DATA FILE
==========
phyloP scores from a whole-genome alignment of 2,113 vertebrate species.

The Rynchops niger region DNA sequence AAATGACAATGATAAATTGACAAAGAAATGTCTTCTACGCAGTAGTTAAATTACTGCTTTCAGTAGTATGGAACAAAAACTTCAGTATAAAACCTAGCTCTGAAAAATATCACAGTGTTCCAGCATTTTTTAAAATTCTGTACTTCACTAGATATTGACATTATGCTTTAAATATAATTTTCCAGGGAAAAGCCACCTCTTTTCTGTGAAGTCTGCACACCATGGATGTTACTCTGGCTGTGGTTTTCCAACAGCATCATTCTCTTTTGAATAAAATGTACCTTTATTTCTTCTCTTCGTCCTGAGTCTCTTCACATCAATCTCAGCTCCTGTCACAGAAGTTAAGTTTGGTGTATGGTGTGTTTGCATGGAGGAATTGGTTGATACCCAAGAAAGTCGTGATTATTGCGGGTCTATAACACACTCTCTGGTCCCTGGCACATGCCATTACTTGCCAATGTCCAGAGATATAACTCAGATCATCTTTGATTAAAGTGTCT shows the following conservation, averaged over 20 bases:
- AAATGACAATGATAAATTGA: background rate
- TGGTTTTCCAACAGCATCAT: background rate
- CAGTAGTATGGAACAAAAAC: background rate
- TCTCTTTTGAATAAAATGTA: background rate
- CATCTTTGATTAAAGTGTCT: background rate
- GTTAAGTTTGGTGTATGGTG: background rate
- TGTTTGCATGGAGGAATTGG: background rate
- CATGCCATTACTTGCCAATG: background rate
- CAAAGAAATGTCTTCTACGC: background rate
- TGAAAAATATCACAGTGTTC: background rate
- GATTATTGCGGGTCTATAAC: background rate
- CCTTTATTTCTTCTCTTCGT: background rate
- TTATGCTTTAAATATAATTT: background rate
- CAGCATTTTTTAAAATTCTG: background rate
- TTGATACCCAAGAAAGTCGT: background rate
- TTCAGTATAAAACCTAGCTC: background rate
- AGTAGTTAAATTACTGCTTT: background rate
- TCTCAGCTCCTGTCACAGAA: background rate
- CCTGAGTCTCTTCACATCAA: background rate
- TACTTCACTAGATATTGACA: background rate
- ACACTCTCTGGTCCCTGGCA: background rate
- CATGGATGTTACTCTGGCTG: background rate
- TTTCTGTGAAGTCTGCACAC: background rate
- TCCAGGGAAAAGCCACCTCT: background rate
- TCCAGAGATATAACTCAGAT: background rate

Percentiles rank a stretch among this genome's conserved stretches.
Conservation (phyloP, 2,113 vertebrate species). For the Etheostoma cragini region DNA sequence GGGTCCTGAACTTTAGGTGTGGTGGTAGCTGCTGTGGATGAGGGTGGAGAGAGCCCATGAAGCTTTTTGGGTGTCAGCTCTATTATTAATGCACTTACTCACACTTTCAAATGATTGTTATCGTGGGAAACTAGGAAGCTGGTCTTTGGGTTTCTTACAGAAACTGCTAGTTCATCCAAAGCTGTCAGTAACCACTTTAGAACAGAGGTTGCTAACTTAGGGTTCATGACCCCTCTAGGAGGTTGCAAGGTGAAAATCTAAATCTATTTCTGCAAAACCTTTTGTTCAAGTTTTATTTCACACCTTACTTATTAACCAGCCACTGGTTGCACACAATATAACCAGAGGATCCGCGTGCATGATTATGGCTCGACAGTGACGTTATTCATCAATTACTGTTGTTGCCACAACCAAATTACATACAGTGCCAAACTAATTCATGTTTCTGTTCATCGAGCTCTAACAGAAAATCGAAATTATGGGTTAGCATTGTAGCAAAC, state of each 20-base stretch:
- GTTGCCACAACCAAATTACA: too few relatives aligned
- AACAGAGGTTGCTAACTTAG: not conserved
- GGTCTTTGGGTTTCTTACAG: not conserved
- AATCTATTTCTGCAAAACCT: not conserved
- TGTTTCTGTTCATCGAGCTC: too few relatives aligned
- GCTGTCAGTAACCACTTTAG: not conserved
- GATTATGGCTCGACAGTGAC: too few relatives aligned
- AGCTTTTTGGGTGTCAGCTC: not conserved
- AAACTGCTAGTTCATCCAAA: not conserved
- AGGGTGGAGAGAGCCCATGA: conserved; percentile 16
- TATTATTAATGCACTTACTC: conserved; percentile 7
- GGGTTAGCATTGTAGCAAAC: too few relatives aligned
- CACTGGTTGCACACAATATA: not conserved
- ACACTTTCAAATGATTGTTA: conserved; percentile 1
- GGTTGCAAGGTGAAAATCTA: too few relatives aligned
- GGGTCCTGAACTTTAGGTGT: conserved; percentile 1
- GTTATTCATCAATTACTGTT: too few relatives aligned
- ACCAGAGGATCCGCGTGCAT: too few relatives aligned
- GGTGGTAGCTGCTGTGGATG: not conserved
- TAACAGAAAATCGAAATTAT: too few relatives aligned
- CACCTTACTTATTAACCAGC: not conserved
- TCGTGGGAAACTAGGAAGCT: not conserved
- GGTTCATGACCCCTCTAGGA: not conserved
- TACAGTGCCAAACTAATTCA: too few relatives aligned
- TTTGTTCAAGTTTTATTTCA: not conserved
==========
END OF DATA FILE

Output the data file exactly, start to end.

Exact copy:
phyloP scores from a whole-genome alignment of 2,113 vertebrate species.

The Rynchops niger region DNA sequence AAATGACAATGATAAATTGACAAAGAAATGTCTTCTACGCAGTAGTTAAATTACTGCTTTCAGTAGTATGGAACAAAAACTTCAGTATAAAACCTAGCTCTGAAAAATATCACAGTGTTCCAGCATTTTTTAAAATTCTGTACTTCACTAGATATTGACATTATGCTTTAAATATAATTTTCCAGGGAAAAGCCACCTCTTTTCTGTGAAGTCTGCACACCATGGATGTTACTCTGGCTGTGGTTTTCCAACAGCATCATTCTCTTTTGAATAAAATGTACCTTTATTTCTTCTCTTCGTCCTGAGTCTCTTCACATCAATCTCAGCTCCTGTCACAGAAGTTAAGTTTGGTGTATGGTGTGTTTGCATGGAGGAATTGGTTGATACCCAAGAAAGTCGTGATTATTGCGGGTCTATAACACACTCTCTGGTCCCTGGCACATGCCATTACTTGCCAATGTCCAGAGATATAACTCAGATCATCTTTGATTAAAGTGTCT shows the following conservation, averaged over 20 bases:
- AAATGACAATGATAAATTGA: background rate
- TGGTTTTCCAACAGCATCAT: background rate
- CAGTAGTATGGAACAAAAAC: background rate
- TCTCTTTTGAATAAAATGTA: background rate
- CATCTTTGATTAAAGTGTCT: background rate
- GTTAAGTTTGGTGTATGGTG: background rate
- TGTTTGCATGGAGGAATTGG: background rate
- CATGCCATTACTTGCCAATG: background rate
- CAAAGAAATGTCTTCTACGC: background rate
- TGAAAAATATCACAGTGTTC: background rate
- GATTATTGCGGGTCTATAAC: background rate
- CCTTTATTTCTTCTCTTCGT: background rate
- TTATGCTTTAAATATAATTT: background rate
- CAGCATTTTTTAAAATTCTG: background rate
- TTGATACCCAAGAAAGTCGT: background rate
- TTCAGTATAAAACCTAGCTC: background rate
- AGTAGTTAAATTACTGCTTT: background rate
- TCTCAGCTCCTGTCACAGAA: background rate
- CCTGAGTCTCTTCACATCAA: background rate
- TACTTCACTAGATATTGACA: background rate
- ACACTCTCTGGTCCCTGGCA: background rate
- CATGGATGTTACTCTGGCTG: background rate
- TTTCTGTGAAGTCTGCACAC: background rate
- TCCAGGGAAAAGCCACCTCT: background rate
- TCCAGAGATATAACTCAGAT: background rate

Percentiles rank a stretch among this genome's conserved stretches.
Conservation (phyloP, 2,113 vertebrate species). For the Etheostoma cragini region DNA sequence GGGTCCTGAACTTTAGGTGTGGTGGTAGCTGCTGTGGATGAGGGTGGAGAGAGCCCATGAAGCTTTTTGGGTGTCAGCTCTATTATTAATGCACTTACTCACACTTTCAAATGATTGTTATCGTGGGAAACTAGGAAGCTGGTCTTTGGGTTTCTTACAGAAACTGCTAGTTCATCCAAAGCTGTCAGTAACCACTTTAGAACAGAGGTTGCTAACTTAGGGTTCATGACCCCTCTAGGAGGTTGCAAGGTGAAAATCTAAATCTATTTCTGCAAAACCTTTTGTTCAAGTTTTATTTCACACCTTACTTATTAACCAGCCACTGGTTGCACACAATATAACCAGAGGATCCGCGTGCATGATTATGGCTCGACAGTGACGTTATTCATCAATTACTGTTGTTGCCACAACCAAATTACATACAGTGCCAAACTAATTCATGTTTCTGTTCATCGAGCTCTAACAGAAAATCGAAATTATGGGTTAGCATTGTAGCAAAC, state of each 20-base stretch:
- GTTGCCACAACCAAATTACA: too few relatives aligned
- AACAGAGGTTGCTAACTTAG: not conserved
- GGTCTTTGGGTTTCTTACAG: not conserved
- AATCTATTTCTGCAAAACCT: not conserved
- TGTTTCTGTTCATCGAGCTC: too few relatives aligned
- GCTGTCAGTAACCACTTTAG: not conserved
- GATTATGGCTCGACAGTGAC: too few relatives aligned
- AGCTTTTTGGGTGTCAGCTC: not conserved
- AAACTGCTAGTTCATCCAAA: not conserved
- AGGGTGGAGAGAGCCCATGA: conserved; percentile 16
- TATTATTAATGCACTTACTC: conserved; percentile 7
- GGGTTAGCATTGTAGCAAAC: too few relatives aligned
- CACTGGTTGCACACAATATA: not conserved
- ACACTTTCAAATGATTGTTA: conserved; percentile 1
- GGTTGCAAGGTGAAAATCTA: too few relatives aligned
- GGGTCCTGAACTTTAGGTGT: conserved; percentile 1
- GTTATTCATCAATTACTGTT: too few relatives aligned
- ACCAGAGGATCCGCGTGCAT: too few relatives aligned
- GGTGGTAGCTGCTGTGGATG: not conserved
- TAACAGAAAATCGAAATTAT: too few relatives aligned
- CACCTTACTTATTAACCAGC: not conserved
- TCGTGGGAAACTAGGAAGCT: not conserved
- GGTTCATGACCCCTCTAGGA: not conserved
- TACAGTGCCAAACTAATTCA: too few relatives aligned
- TTTGTTCAAGTTTTATTTCA: not conserved